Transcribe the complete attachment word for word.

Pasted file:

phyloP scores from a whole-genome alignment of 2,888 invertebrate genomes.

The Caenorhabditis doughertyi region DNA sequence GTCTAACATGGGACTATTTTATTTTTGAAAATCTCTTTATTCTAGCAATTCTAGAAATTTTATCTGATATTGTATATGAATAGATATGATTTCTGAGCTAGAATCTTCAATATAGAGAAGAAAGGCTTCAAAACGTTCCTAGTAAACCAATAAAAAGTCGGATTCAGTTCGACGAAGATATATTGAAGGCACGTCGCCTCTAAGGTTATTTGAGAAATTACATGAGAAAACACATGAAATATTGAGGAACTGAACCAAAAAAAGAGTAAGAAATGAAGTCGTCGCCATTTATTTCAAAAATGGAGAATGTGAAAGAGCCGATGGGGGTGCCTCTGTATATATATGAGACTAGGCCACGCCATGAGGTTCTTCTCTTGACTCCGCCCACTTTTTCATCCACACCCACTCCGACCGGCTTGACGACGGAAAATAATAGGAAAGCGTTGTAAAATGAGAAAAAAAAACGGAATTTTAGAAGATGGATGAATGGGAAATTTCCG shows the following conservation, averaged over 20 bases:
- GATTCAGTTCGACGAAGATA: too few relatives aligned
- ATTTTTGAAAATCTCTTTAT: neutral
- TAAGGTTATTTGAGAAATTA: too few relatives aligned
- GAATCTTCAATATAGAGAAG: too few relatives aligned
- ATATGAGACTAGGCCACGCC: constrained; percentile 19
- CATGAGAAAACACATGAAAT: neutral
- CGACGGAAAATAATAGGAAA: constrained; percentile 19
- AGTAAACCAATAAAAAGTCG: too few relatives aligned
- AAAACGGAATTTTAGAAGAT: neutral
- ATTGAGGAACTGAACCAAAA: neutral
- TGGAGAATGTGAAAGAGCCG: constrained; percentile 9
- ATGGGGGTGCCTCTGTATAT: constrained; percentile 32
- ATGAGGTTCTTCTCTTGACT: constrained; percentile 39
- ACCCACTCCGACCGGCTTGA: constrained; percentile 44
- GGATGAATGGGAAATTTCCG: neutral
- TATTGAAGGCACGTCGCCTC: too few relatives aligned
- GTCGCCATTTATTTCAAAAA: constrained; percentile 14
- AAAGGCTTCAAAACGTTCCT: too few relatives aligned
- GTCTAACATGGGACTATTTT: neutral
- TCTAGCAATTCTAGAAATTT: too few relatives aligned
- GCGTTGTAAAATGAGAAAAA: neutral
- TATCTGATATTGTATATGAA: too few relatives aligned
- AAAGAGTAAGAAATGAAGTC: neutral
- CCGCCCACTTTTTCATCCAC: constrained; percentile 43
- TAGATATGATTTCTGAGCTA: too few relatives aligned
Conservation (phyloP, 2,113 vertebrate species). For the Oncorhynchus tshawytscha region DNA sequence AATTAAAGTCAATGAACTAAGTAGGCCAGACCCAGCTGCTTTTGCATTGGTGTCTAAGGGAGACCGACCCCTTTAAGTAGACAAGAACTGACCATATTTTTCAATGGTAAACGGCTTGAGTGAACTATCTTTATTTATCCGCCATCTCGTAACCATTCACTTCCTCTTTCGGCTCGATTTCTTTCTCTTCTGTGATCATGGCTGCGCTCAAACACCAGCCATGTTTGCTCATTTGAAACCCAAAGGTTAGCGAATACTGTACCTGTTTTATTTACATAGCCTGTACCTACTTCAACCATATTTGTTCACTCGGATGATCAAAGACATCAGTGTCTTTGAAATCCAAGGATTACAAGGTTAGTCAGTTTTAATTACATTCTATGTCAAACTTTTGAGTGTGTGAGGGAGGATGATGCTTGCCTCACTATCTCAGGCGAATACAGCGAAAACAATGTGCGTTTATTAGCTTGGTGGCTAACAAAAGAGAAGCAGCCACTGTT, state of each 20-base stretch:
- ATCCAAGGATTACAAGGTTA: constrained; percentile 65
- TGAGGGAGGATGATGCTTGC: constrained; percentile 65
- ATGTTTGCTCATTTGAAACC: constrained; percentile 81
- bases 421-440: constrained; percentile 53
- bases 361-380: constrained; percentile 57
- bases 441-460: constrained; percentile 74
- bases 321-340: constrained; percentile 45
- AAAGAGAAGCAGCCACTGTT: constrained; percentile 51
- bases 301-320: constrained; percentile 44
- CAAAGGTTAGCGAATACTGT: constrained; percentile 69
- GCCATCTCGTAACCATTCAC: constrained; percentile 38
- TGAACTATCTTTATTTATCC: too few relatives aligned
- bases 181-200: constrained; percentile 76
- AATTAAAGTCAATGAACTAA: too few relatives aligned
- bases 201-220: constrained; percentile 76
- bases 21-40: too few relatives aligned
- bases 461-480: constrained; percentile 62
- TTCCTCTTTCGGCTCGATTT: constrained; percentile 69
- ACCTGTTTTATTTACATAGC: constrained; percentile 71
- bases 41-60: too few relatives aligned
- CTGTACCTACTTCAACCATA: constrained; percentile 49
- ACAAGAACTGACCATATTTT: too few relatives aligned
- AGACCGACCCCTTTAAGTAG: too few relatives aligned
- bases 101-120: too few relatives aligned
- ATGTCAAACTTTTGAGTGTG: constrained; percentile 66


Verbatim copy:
phyloP scores from a whole-genome alignment of 2,888 invertebrate genomes.

The Caenorhabditis doughertyi region DNA sequence GTCTAACATGGGACTATTTTATTTTTGAAAATCTCTTTATTCTAGCAATTCTAGAAATTTTATCTGATATTGTATATGAATAGATATGATTTCTGAGCTAGAATCTTCAATATAGAGAAGAAAGGCTTCAAAACGTTCCTAGTAAACCAATAAAAAGTCGGATTCAGTTCGACGAAGATATATTGAAGGCACGTCGCCTCTAAGGTTATTTGAGAAATTACATGAGAAAACACATGAAATATTGAGGAACTGAACCAAAAAAAGAGTAAGAAATGAAGTCGTCGCCATTTATTTCAAAAATGGAGAATGTGAAAGAGCCGATGGGGGTGCCTCTGTATATATATGAGACTAGGCCACGCCATGAGGTTCTTCTCTTGACTCCGCCCACTTTTTCATCCACACCCACTCCGACCGGCTTGACGACGGAAAATAATAGGAAAGCGTTGTAAAATGAGAAAAAAAAACGGAATTTTAGAAGATGGATGAATGGGAAATTTCCG shows the following conservation, averaged over 20 bases:
- GATTCAGTTCGACGAAGATA: too few relatives aligned
- ATTTTTGAAAATCTCTTTAT: neutral
- TAAGGTTATTTGAGAAATTA: too few relatives aligned
- GAATCTTCAATATAGAGAAG: too few relatives aligned
- ATATGAGACTAGGCCACGCC: constrained; percentile 19
- CATGAGAAAACACATGAAAT: neutral
- CGACGGAAAATAATAGGAAA: constrained; percentile 19
- AGTAAACCAATAAAAAGTCG: too few relatives aligned
- AAAACGGAATTTTAGAAGAT: neutral
- ATTGAGGAACTGAACCAAAA: neutral
- TGGAGAATGTGAAAGAGCCG: constrained; percentile 9
- ATGGGGGTGCCTCTGTATAT: constrained; percentile 32
- ATGAGGTTCTTCTCTTGACT: constrained; percentile 39
- ACCCACTCCGACCGGCTTGA: constrained; percentile 44
- GGATGAATGGGAAATTTCCG: neutral
- TATTGAAGGCACGTCGCCTC: too few relatives aligned
- GTCGCCATTTATTTCAAAAA: constrained; percentile 14
- AAAGGCTTCAAAACGTTCCT: too few relatives aligned
- GTCTAACATGGGACTATTTT: neutral
- TCTAGCAATTCTAGAAATTT: too few relatives aligned
- GCGTTGTAAAATGAGAAAAA: neutral
- TATCTGATATTGTATATGAA: too few relatives aligned
- AAAGAGTAAGAAATGAAGTC: neutral
- CCGCCCACTTTTTCATCCAC: constrained; percentile 43
- TAGATATGATTTCTGAGCTA: too few relatives aligned
Conservation (phyloP, 2,113 vertebrate species). For the Oncorhynchus tshawytscha region DNA sequence AATTAAAGTCAATGAACTAAGTAGGCCAGACCCAGCTGCTTTTGCATTGGTGTCTAAGGGAGACCGACCCCTTTAAGTAGACAAGAACTGACCATATTTTTCAATGGTAAACGGCTTGAGTGAACTATCTTTATTTATCCGCCATCTCGTAACCATTCACTTCCTCTTTCGGCTCGATTTCTTTCTCTTCTGTGATCATGGCTGCGCTCAAACACCAGCCATGTTTGCTCATTTGAAACCCAAAGGTTAGCGAATACTGTACCTGTTTTATTTACATAGCCTGTACCTACTTCAACCATATTTGTTCACTCGGATGATCAAAGACATCAGTGTCTTTGAAATCCAAGGATTACAAGGTTAGTCAGTTTTAATTACATTCTATGTCAAACTTTTGAGTGTGTGAGGGAGGATGATGCTTGCCTCACTATCTCAGGCGAATACAGCGAAAACAATGTGCGTTTATTAGCTTGGTGGCTAACAAAAGAGAAGCAGCCACTGTT, state of each 20-base stretch:
- ATCCAAGGATTACAAGGTTA: constrained; percentile 65
- TGAGGGAGGATGATGCTTGC: constrained; percentile 65
- ATGTTTGCTCATTTGAAACC: constrained; percentile 81
- bases 421-440: constrained; percentile 53
- bases 361-380: constrained; percentile 57
- bases 441-460: constrained; percentile 74
- bases 321-340: constrained; percentile 45
- AAAGAGAAGCAGCCACTGTT: constrained; percentile 51
- bases 301-320: constrained; percentile 44
- CAAAGGTTAGCGAATACTGT: constrained; percentile 69
- GCCATCTCGTAACCATTCAC: constrained; percentile 38
- TGAACTATCTTTATTTATCC: too few relatives aligned
- bases 181-200: constrained; percentile 76
- AATTAAAGTCAATGAACTAA: too few relatives aligned
- bases 201-220: constrained; percentile 76
- bases 21-40: too few relatives aligned
- bases 461-480: constrained; percentile 62
- TTCCTCTTTCGGCTCGATTT: constrained; percentile 69
- ACCTGTTTTATTTACATAGC: constrained; percentile 71
- bases 41-60: too few relatives aligned
- CTGTACCTACTTCAACCATA: constrained; percentile 49
- ACAAGAACTGACCATATTTT: too few relatives aligned
- AGACCGACCCCTTTAAGTAG: too few relatives aligned
- bases 101-120: too few relatives aligned
- ATGTCAAACTTTTGAGTGTG: constrained; percentile 66